He said: “I miss them all and I wish I could get Elaine back, but they won’t speak to me. It’s all my fault.”
Kenny still feels guilty for walking out on his 29-year marriage and leaving his family saddled with debt after he met Denise in a Marbella bar in 2006.
He said: “This Christmas Day will be the first one I’ve ever spent on my own. I’ll just sit here and drink.
“I’ve lost everything – my family, my houses, all because of drink and gambling.
“I like to think I gave my kids everything and I was a good dad, at least until I started to drink.
“But alcohol has ruined my life and the lives of quite a few other people around me as well.
“I know I’ve let my kids down. Thinking about it makes me want to cry my eyes out.”
Kenny, who earned £1,200 a week in his heyday, now has a monthly income of £622.
The cash is his Professional Footballers Association pension and half of that goes to his ex-wife.
What he has left is blown on gambling and booze.
He said: “Drink is hurting me, but I think gambling is even worse. I had £1,400 from winnings ten days ago but I lost it all in an hour on a roulette machine.
“The only thing that stopped me from spending every penny on that machine was I knew I had to save some to be able to buy wine.
“I drank three bottles to help me get over it.”
On Monday, Kenny travelled to Gatwick where he was due to get on a flight to a rehab clinic in Dublin.
It was organised by his old Arsenal team-mate and former Republic of Ireland star Niall Quinn.
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But when he got there, he refused to get on the plane.
“Niall sorted it all out for me, but I realised I couldn’t go. I appreciate everything he tried to do for me, but I turned it down as I knew I would let him down. I just want to be honest.”
The next day he was back in a pub in London. “I said to the barman, ‘Don’t use my name, call me Graham or something.
“I don’t want people to recognise me’. Fans buy drinks as they want to talk about my football days.”
Kenny staggers from one disaster to another.
Two months ago, football fan Russell Brand drove him to a rehab clinic in Coventry where he arranged an 18-week stay for him – but Kenny only lasted days before checking out.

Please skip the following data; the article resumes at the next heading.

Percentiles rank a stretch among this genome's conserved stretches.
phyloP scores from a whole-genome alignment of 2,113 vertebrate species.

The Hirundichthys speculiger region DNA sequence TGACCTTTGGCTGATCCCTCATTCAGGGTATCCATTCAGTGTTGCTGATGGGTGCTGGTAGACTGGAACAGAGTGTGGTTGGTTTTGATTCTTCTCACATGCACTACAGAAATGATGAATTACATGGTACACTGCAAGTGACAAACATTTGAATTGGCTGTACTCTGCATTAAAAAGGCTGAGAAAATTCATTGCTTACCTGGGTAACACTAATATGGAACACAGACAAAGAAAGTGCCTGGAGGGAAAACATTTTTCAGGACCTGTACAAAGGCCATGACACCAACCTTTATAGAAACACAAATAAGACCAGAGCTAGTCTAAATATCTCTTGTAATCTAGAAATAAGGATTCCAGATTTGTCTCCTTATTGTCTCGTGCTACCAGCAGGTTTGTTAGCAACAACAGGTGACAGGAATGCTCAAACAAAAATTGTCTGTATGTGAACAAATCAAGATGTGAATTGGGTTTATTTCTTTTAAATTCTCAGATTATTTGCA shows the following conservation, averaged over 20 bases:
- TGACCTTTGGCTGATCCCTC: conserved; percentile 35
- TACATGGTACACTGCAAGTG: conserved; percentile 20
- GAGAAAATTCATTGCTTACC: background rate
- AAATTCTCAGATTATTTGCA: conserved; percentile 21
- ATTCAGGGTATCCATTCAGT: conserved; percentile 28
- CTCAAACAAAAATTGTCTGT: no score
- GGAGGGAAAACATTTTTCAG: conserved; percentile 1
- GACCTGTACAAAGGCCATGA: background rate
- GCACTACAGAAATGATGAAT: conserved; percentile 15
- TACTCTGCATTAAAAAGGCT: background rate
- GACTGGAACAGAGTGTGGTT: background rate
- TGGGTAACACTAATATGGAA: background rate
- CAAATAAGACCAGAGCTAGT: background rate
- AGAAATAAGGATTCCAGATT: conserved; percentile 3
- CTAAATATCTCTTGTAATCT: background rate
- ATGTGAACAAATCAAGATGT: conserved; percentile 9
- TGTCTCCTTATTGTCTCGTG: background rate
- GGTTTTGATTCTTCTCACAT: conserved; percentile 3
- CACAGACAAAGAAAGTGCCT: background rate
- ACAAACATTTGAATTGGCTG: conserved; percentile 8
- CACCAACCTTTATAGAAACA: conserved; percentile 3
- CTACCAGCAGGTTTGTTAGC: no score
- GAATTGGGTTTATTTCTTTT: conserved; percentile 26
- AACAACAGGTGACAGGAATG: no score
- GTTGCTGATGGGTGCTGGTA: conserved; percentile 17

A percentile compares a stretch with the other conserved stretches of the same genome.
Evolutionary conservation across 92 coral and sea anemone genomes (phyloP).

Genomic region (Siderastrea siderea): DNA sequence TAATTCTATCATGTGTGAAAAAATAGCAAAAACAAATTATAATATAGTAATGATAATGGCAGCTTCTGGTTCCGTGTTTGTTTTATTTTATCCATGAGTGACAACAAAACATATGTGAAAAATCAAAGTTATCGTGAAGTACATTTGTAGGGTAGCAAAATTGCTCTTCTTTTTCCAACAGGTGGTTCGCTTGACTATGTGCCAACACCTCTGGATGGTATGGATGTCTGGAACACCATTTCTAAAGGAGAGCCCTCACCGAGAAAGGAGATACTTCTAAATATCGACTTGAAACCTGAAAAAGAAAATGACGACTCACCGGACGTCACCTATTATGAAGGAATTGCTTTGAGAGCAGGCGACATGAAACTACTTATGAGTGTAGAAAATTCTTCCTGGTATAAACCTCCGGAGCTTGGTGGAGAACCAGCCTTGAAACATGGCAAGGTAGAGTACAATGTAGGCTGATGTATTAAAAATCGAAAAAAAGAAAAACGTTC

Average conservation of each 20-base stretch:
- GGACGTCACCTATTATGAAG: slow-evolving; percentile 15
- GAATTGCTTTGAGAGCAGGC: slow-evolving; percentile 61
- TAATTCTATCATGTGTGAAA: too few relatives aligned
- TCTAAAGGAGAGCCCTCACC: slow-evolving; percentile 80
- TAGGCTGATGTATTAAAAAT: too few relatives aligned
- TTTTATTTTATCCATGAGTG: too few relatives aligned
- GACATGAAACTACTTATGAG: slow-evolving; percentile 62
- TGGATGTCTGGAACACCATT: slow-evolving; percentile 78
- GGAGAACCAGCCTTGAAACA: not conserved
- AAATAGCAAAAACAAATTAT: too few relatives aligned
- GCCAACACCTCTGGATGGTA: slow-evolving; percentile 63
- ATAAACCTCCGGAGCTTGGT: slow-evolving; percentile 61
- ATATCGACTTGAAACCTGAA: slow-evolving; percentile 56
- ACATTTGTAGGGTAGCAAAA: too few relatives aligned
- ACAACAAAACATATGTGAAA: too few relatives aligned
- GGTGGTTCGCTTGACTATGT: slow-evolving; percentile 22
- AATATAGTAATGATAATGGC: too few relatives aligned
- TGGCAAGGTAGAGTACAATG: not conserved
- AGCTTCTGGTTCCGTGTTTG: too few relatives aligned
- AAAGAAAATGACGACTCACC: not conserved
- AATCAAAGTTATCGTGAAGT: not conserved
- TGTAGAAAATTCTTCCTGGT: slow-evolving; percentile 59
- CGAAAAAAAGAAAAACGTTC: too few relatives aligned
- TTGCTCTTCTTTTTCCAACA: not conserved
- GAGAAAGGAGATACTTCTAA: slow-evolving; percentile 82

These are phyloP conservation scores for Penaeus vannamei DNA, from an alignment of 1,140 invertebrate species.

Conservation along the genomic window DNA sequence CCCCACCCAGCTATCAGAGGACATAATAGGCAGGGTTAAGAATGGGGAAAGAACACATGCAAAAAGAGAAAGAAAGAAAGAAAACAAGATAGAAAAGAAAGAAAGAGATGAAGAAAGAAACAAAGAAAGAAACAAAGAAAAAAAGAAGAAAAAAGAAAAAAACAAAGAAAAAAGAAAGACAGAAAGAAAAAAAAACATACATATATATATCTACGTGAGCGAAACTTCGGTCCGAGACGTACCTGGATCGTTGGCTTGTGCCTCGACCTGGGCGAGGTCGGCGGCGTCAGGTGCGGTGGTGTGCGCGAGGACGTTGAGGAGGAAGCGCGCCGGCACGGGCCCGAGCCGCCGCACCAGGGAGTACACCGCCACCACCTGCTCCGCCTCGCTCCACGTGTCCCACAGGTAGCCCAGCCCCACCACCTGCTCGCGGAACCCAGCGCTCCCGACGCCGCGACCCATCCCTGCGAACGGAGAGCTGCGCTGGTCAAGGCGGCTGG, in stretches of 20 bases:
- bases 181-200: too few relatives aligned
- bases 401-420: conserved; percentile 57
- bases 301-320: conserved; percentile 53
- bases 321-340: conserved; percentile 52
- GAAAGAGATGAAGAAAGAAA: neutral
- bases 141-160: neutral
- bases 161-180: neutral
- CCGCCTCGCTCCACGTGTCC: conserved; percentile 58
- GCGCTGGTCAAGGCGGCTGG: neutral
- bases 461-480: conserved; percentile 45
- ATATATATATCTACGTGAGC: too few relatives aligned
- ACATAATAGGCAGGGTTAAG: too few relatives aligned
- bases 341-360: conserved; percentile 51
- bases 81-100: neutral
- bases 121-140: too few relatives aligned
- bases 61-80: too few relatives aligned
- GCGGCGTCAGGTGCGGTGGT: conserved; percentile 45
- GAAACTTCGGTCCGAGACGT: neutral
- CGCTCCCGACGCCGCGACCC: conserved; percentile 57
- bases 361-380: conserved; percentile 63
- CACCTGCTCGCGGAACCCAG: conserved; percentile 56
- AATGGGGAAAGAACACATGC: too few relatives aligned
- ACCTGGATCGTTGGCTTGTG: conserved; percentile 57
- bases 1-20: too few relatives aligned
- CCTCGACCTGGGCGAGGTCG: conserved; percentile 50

Last month, he was in casualty twice in six days and spent a night in hospital fearing he would lose his left leg.
Kenny, who also played for Crystal Palace, QPR, Newcastle United and Everton, said: “I’ve got a problem with my foot and I could lose it and my leg.
“I really don’t want to end up in a wheelchair. It is giving me a lot of pain and I know I’m not well.
“I used to drink even more, but it’s taking a bigger effect on me physically now and my health is deteriorating.
“I feel sick and shaky every morning and it’s getting worse. If I don’t drink, I can’t sleep. I lay awake cuddling myself.”
Kenny was last night given a heartfelt message of support from John Lukic – the Arsenal goalie who played alongside him in the 2-1 FA Cup Final win over Liverpool in 1987.
Lukic, 56, said: “He is a fantastic guy. He needs to know he has the love of so many people at a time when he really needs it. We are all there for him and we will do anything we can.”
The Sunday People has paid for a hotel room in Bromley, South East London, to keep Kenny off the streets over Christmas.
Kenny said: “Loads of people will tell me what I need to do. But I know the only person who can help me is me. Somehow I need to find the strength to do this.”
- If you think you need help with a drink problem, please call Alcoholics Anonymous on 0800 9177 650 or email them at firstname.lastname@example.org